Rising poultry, bovine and ovine meat prices pushed up the FAO’s basket of food commodities in April.

Higher meat prices and “modest upticks” for vegetable oils and cereals saw the FAO Food Price Index average 119.1 points in April, up 0.3% from March level.

The index, which tracks monthly changes in the international prices of a set of globally-traded food commodities, was down 9.6% year on year.

The FAO Meat Price Index increased by 1.6%, with world pig meat prices falling. The UN’s Food and Agriculture Organization pointed to “slack internal demand” in western Europe and “persistently lacklustre demand from leading importers”, especially China.

A sub-index for cereals rose 0.3% from March, ending three months of declines. The FAO said global wheat export prices stabilised in April as “strong competition among major exporters offset concerns about unfavorable crop conditions” in the EU, Russia and the US.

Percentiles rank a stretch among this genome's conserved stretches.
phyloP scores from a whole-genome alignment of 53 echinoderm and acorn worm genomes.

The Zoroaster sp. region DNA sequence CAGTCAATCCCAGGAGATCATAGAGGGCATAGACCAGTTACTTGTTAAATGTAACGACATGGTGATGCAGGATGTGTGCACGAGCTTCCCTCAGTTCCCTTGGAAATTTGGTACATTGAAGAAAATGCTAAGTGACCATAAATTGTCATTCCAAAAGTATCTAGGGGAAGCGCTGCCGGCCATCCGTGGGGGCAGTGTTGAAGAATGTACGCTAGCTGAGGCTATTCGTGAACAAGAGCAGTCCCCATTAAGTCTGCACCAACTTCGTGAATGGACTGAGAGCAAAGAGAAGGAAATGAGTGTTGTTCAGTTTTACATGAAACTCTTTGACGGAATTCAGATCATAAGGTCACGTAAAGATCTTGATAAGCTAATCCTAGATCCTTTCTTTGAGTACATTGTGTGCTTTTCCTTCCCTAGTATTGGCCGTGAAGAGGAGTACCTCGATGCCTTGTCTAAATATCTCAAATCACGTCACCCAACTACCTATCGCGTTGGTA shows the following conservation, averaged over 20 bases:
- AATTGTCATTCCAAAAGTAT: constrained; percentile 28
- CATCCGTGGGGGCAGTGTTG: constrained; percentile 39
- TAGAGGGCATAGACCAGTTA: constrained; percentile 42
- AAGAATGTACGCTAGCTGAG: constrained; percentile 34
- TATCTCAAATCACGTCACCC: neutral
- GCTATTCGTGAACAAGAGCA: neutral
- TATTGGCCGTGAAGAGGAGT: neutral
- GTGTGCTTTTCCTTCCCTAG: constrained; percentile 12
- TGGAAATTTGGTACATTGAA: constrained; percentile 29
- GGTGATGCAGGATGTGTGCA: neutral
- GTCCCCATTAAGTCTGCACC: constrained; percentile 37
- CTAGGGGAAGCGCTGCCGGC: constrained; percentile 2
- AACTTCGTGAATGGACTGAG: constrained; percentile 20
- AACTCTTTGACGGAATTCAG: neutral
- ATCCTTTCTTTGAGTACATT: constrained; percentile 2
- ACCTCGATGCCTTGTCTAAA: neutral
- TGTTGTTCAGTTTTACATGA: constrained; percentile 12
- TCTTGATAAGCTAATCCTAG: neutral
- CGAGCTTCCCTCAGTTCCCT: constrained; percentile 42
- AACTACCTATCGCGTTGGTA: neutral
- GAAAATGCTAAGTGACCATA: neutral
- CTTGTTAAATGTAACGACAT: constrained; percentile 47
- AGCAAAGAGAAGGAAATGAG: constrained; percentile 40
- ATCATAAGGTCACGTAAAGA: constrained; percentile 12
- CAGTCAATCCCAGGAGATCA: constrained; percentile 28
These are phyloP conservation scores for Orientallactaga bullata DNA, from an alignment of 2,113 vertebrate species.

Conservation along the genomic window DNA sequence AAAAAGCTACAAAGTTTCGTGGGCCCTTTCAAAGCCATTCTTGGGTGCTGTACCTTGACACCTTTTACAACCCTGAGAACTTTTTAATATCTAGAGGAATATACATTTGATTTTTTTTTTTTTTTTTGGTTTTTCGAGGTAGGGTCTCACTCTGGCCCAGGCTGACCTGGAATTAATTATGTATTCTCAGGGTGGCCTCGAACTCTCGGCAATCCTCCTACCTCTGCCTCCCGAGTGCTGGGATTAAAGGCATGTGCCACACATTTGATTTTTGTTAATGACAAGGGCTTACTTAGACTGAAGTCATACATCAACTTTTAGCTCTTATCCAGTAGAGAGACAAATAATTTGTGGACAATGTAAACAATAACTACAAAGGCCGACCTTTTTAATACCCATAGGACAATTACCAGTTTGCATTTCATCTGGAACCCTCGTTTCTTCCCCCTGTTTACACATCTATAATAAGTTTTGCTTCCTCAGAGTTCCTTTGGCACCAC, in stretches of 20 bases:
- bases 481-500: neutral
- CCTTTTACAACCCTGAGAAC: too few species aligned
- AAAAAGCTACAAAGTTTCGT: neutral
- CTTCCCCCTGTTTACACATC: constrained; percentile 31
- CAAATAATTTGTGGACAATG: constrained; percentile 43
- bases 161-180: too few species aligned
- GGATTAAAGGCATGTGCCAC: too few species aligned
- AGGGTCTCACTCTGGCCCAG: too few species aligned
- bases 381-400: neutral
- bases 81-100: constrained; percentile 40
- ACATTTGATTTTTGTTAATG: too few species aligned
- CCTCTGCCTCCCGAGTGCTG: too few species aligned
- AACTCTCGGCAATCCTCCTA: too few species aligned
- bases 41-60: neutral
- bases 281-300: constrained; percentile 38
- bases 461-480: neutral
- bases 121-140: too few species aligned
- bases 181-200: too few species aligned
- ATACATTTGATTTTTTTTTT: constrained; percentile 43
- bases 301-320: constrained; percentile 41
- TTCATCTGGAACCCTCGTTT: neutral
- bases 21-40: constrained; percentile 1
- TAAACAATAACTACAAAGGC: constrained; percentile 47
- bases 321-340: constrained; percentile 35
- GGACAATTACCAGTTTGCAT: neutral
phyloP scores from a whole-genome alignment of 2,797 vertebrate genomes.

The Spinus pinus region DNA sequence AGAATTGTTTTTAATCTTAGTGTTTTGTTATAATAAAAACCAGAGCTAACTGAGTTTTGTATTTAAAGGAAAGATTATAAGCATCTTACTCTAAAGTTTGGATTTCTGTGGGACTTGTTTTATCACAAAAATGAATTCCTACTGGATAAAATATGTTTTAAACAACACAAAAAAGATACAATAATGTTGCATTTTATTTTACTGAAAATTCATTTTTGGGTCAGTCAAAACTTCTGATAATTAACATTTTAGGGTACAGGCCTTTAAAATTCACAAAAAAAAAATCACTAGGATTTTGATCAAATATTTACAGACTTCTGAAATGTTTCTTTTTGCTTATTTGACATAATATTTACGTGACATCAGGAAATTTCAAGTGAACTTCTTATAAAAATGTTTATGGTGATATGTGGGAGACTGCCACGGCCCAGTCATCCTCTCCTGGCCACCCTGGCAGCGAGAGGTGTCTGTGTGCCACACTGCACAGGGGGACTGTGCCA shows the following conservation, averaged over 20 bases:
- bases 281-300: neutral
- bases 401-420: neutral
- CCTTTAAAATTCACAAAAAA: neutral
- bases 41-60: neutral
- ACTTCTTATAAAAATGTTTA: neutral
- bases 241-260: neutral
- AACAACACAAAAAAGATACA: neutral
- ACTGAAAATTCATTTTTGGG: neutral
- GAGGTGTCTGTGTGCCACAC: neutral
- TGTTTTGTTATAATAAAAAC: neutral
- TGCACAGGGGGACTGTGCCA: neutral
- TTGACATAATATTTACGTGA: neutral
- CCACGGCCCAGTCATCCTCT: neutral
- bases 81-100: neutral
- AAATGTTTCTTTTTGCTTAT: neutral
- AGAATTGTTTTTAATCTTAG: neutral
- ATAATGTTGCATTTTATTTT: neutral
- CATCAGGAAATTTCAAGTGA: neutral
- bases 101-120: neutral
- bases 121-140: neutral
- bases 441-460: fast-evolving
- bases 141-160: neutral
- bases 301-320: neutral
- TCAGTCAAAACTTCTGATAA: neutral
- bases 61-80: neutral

Maize export prices increased boosted by high demand amid logistical disruptions as a result of infrastructure damage in Ukraine and concerns about production in Brazil.

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The FAO Vegetable Oil Price Index also increased by 0.3% month on month, reaching a 13-month high, as higher quotations for sunflower and rapeseed oil offset slightly lower prices for palm and soy oil.

The sugar Index declined 4.4% from March to stand 14.7 percent below its April 2023 level. Larger-than-previously-anticipated output in India and Thailand, plus improved weather conditions in Brazil, weighed on prices, the FAO said.

Alongside the new index data, the FAO also raised its forecast for global cereal production in 2023 to 2.85bn tonnes, up 1.2% from the previous year. It said the change “primarily reflects new information from Myanmar and Pakistan”.

The FAO also adjusted its forecast for global wheat production in 2024. It now stands at 791m tonnes, less than previously expected but still an increase of 0.5% from 2023.